New MoU for the Charity Commission & DfE
A new Memorandum of Understanding (MoU) has been entered into between the Charity Commission and the Department for Education (DfE). Many education providers are exempt charities - meaning that they have charitable status and are required to comply with most aspects of charity law, but are not required to register with the Charity Commission. Exempt charities are therefore subject to reduced regulation by the Commission and have principal regulators appointed to oversee their compliance with charity law.
The MoU covers the relationship between the Charity Commission and the DfE in respect of the DfE's role as principal regulator for the governing bodies of foundation and voluntary schools, academy trusts, sixth form colleges, further education corporations as well as their relevant associated charities.
The new MoU seeks to create a structure to enable the DfE to work more effectively with the Charity Commission and to ultimately increase public trust and confidence in the system. As principal regulator, the DfE must take every reasonable step to ensure charity trustees (e.g. governors) are compliant with charity law in managing the administration of the charity. The MoU is intended to cover the full range of the DfE's regulatory interest in charities carrying out educational activities.
In addition to the DfE retaining its own regulatory powers, if the DfE identifies a concern about an educational charity it may invite the Charity Commission to use its powers of investigation and intervention under the Charities Act 2011. The Charity Commission can then use any of its regulatory powers including power to open a statutory enquiry or indicate that those powers may be required at some stage during the conduct of a case. Where either the Charity Commission or the DfE identifies potentially serious concerns about the administration of a relevant exempt charity, it will notify the other in writing as soon as possible, setting out any charity law issues it has identified.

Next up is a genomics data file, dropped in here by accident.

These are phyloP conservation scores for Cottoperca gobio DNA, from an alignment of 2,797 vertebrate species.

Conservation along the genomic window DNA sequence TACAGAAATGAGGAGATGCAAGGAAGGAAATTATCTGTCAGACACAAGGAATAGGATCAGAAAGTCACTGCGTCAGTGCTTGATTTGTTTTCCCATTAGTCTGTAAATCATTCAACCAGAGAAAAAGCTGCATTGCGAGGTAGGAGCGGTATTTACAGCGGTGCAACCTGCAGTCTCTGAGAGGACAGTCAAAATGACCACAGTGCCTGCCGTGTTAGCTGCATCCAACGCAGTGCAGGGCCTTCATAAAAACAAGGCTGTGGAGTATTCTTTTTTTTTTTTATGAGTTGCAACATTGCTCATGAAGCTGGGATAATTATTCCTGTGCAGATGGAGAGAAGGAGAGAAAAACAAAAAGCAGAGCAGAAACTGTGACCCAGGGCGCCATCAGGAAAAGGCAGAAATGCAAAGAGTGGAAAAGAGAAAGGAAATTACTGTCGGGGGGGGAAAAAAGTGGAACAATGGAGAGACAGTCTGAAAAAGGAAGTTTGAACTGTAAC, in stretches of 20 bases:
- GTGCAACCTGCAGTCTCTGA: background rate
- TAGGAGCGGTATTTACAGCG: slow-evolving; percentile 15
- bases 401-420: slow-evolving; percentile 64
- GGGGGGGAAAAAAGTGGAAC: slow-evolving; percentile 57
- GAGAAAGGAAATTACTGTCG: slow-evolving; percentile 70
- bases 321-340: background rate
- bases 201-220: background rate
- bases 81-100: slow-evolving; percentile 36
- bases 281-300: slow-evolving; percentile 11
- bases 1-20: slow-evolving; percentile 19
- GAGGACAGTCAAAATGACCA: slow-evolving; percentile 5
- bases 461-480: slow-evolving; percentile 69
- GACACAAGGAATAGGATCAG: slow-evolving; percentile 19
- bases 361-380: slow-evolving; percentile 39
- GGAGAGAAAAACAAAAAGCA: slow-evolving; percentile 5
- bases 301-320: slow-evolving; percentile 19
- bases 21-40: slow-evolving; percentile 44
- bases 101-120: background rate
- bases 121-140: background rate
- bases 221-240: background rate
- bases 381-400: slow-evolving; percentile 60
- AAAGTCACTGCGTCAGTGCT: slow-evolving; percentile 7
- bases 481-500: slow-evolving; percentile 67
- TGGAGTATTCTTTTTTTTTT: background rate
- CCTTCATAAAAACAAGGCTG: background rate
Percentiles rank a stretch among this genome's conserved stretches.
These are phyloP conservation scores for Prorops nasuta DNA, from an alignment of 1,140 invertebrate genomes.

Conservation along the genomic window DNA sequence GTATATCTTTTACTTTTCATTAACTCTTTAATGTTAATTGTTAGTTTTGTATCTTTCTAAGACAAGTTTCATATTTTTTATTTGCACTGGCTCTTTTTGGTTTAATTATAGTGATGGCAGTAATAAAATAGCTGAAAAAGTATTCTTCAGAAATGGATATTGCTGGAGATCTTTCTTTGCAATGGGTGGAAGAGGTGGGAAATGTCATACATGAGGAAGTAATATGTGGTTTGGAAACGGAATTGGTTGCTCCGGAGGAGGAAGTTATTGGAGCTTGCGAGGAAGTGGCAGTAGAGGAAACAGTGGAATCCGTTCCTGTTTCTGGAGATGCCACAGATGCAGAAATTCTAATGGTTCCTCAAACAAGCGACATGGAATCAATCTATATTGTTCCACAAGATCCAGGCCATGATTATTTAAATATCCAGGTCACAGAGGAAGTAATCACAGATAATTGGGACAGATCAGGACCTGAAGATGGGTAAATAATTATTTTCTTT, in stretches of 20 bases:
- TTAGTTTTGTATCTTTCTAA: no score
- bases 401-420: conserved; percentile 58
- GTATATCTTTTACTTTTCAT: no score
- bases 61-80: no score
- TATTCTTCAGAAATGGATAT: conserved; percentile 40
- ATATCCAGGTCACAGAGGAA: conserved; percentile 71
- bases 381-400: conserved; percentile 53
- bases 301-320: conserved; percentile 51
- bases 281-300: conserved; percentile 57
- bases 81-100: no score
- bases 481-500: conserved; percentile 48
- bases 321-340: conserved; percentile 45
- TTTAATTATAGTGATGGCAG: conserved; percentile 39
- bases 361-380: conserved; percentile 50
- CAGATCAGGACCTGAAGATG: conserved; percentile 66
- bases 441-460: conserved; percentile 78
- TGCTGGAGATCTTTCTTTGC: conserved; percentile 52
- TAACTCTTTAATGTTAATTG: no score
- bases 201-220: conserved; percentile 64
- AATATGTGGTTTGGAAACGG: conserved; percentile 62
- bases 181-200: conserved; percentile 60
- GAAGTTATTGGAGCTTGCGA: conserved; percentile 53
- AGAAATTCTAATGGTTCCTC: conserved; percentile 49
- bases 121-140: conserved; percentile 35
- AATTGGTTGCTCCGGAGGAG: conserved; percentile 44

The Charity Commission may also intervene where it identifies a significant and urgent risk to an educational charity's property, beneficiaries and/or representation, but must consult the DfE before exercising its regulatory powers. All charities, including exempt charities can also ask the Charity Commission to exercise its support powers such as seeking its advice on charity law issues. This will not however authorise a relevant exempt charity to act contrary to education legislation.
Separately, the DfE may also exercise statutory powers in other areas to take action which impacts on the operation of charities for which it is not the principal regulator. For example, the intervention power in section 56A of the Further and Higher Education Act 1992 covers designated institutions, which are currently all registered charities.
Furthermore, as a regulatory authority for independent schools in England, the DfE is legally obliged to prescribe standards, made under section 94 of the Education and Skills Act 2008 with which independent schools must comply. The DfE may work with the Charity Commission if it has any concerns relating to an independent school that is a charity and which is failing to comply with any of the Independent School Standards. The DfE has committed to keep the Charity Commission informed of any regulatory or enforcement action which is being taken against a school which is a charity and that is not meeting the Independent School Standards, so that the Charity Commission can consider the implications of that for assessing compliance with charity law. The Charity Commission also has powers to remove trustees, officers, agents or employees, and disqualify trustees, which the DfE does not.
The MoU affirms the DfE's commitment to promoting good governance and ensuring that exempt charities providing education observe best practice and charity law requirements. This is in part to try to help avoid damaging news stories (e.g. about mismanagement of conflicts of interest and excessive rates of pay for executives) which can discredit education providers and destroy public confidence in the Government's education policy. Good governance is at the core of successful education providers and trustee/governor training is essential to ensure that those occupying such roles understand their legal duties and responsibilities and how to effectively discharge these.
This article is for general guidance only. It provides useful information in a concise form. Action should not be taken without obtaining specific legal advice.